Am I Required to File Form 8300?
Every year, around this time our compliance consultation service receives calls and emails asking about Form 8300, otherwise known as the IRS cash reporting form over $10,000. Interestingly enough, the time of year has nothing to do with when you are required to file the form with the IRS. We will discuss that more in this article.
There is a lot of confusion and questions regarding this form. We are not offering any legal or accounting advise today, but we are going to attempt to answer one of the more common questions we receive. The question usually goes like this: “Hey TIADA, if a dealer sold a car this year to a customer who paid the dealer $12,000, should the dealer file that IRS form? By the way, I am asking for a friend.”
The answer is: maybe.
First, let's review what constitutes a “cash” payment: Currency is the most obvious, bills and coins. However, cashier's checks, money orders, bank drafts, and even traveler's checks can be considered “cash” payments.
So when should a cashier's check, money order, bank draft, or traveler's check be considered? It should be considered when the face value is less than $10,000. Why is that? If a dealer receives multiple payments that are less than $10,000, but eventually add up to or total over $10,000 in the reporting period, the dealer should treat those as cash and file the form 8300. You are the first business to receive $10,000 from that customer in the reporting period.
If the dealer receives a cashier's check, money order, bank draft, or traveler's check that is $10,000 or more, it should not be treated as cash, because the financial institution that issued that payment instrument would then be responsible for reporting that transaction; they were the first business to receive over $10,000 from that customer.
So in our original scenario, if the dealer received a $9,000 cashier's check and $3,000 in $100 bills, the answer is yes, the dealer should file Form 8300—they are the first business to receive over $10,000 from that same customer.
If that same dealer received a $12,000 cashier's check from the same customer for the same car, the answer is no. The financial institution that issued the $12,000 cashier's check would be responsible for reporting that transaction to the IRS.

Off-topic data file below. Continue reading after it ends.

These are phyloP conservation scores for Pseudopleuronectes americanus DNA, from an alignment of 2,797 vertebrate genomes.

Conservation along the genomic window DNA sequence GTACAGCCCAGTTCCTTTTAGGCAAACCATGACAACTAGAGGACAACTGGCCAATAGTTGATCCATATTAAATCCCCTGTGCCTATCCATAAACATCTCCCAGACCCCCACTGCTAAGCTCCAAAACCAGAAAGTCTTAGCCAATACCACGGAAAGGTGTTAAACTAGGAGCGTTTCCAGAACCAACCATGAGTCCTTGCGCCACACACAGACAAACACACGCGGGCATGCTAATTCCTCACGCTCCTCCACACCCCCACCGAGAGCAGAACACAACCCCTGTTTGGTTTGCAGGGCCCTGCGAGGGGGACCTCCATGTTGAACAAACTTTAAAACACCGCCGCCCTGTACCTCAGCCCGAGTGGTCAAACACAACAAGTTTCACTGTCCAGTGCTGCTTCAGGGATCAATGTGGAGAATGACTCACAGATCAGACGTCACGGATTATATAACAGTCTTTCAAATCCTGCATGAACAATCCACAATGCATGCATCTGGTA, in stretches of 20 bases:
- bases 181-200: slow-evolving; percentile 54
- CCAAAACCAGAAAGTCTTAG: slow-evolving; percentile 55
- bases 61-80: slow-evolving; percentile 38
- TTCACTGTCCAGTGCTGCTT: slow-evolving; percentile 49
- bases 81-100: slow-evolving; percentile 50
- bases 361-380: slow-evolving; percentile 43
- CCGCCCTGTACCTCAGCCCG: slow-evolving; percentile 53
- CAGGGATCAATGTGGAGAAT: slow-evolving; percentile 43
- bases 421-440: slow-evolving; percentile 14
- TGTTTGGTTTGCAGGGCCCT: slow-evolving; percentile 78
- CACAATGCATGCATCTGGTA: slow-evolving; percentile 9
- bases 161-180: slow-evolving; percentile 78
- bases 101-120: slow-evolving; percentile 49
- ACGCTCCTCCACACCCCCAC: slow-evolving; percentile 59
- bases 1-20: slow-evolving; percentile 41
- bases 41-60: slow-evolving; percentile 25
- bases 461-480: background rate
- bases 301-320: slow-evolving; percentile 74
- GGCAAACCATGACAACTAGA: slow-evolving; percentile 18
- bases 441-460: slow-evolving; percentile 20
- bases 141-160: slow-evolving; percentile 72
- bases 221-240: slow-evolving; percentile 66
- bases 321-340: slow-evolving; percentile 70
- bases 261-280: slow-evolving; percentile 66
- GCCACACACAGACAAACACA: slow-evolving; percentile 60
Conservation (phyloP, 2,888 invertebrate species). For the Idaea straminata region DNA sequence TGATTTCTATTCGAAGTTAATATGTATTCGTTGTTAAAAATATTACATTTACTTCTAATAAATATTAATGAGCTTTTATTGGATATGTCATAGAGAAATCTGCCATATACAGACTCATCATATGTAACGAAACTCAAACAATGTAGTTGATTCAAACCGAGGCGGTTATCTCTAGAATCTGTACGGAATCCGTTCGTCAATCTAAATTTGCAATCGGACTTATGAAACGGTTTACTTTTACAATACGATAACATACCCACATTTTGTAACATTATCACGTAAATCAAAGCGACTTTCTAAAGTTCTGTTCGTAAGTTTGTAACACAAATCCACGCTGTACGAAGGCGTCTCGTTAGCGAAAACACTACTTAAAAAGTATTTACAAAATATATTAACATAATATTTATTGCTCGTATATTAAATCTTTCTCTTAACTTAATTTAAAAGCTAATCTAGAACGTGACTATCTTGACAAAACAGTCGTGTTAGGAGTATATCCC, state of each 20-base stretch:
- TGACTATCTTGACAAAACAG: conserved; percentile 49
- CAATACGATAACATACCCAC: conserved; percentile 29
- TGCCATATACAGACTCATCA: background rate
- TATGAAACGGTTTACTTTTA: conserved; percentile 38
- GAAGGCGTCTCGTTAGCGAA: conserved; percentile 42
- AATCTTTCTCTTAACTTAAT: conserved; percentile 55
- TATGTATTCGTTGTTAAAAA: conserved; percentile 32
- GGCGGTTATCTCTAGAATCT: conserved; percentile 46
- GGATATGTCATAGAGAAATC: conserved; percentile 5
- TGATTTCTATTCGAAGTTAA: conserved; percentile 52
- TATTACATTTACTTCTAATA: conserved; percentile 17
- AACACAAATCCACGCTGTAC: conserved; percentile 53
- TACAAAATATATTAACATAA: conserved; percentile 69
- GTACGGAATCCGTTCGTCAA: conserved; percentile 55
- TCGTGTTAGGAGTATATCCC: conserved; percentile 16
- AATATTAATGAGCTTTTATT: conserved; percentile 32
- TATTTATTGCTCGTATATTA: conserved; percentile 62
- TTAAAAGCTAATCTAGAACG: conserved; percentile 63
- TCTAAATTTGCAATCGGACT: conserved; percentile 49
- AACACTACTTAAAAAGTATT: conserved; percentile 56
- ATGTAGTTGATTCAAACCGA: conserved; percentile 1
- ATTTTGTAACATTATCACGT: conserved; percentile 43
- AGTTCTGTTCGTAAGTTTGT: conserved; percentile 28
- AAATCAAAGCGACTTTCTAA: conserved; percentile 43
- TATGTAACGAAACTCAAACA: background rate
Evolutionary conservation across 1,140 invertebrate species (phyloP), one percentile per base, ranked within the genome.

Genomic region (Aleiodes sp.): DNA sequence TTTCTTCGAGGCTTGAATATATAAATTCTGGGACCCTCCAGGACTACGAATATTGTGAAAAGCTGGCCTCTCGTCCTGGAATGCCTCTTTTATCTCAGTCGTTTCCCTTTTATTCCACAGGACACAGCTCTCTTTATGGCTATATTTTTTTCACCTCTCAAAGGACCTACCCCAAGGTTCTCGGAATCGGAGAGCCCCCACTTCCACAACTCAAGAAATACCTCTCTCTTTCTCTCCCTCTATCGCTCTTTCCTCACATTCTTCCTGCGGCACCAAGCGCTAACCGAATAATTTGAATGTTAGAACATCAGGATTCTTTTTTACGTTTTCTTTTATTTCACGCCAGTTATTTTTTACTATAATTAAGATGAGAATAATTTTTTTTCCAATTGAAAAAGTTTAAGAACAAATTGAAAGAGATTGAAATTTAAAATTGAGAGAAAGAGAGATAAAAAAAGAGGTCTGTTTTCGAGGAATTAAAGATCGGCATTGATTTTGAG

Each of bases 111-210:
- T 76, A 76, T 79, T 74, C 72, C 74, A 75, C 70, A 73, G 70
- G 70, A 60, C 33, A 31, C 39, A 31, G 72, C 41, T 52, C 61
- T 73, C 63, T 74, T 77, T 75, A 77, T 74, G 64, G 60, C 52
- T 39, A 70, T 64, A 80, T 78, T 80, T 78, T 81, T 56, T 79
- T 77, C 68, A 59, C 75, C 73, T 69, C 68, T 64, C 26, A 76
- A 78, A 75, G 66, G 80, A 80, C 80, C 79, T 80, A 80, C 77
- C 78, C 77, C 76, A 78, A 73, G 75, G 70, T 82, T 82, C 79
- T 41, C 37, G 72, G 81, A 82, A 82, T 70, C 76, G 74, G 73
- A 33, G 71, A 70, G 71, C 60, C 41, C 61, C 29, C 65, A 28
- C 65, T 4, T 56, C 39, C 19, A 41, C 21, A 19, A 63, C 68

There are three time periods you need to keep in mind when it comes to IRS Form 8300.
- First, is the reporting time period. If you receive one cash payment for a single transaction or for related transactions, you must report the multiple payments any time you receive a total amount that exceeds $10,000 within any 12-month period.
- Second, you should file the report within 15 days of the date you receive the payment that causes the total amount to exceed $10,000, and
- Third, you should keep a copy of the form for 5 years after the date you file it with the IRS.
Required Written Statements for CustomersWhen a business is required to file a Form 8300, the law requires the business to provide a written statement to each person(s) named on Form 8300 to notify them that the business has filed the form. This requirement to provide a written statement does not apply with respect to a Form 8300 filed voluntarily, including a Form 8300 to report a suspicious transaction involving less than $10,000. The statement must include the following information:
- The name and address of the cash recipient's business,
- Name and telephone number of a contact person for the business,
- The total amount of reportable cash received in a 12-month period, and
- A statement that the cash recipient is reporting the information to the IRS.
The business filing Form 8300 must provide its identified customers with the written statement on or before January 31 of the year that immediately follows the year the customer made the cash payment. We strongly encourage you to check with a licensed accounting professional or the IRS if you have questions about filing IRS Form 8300.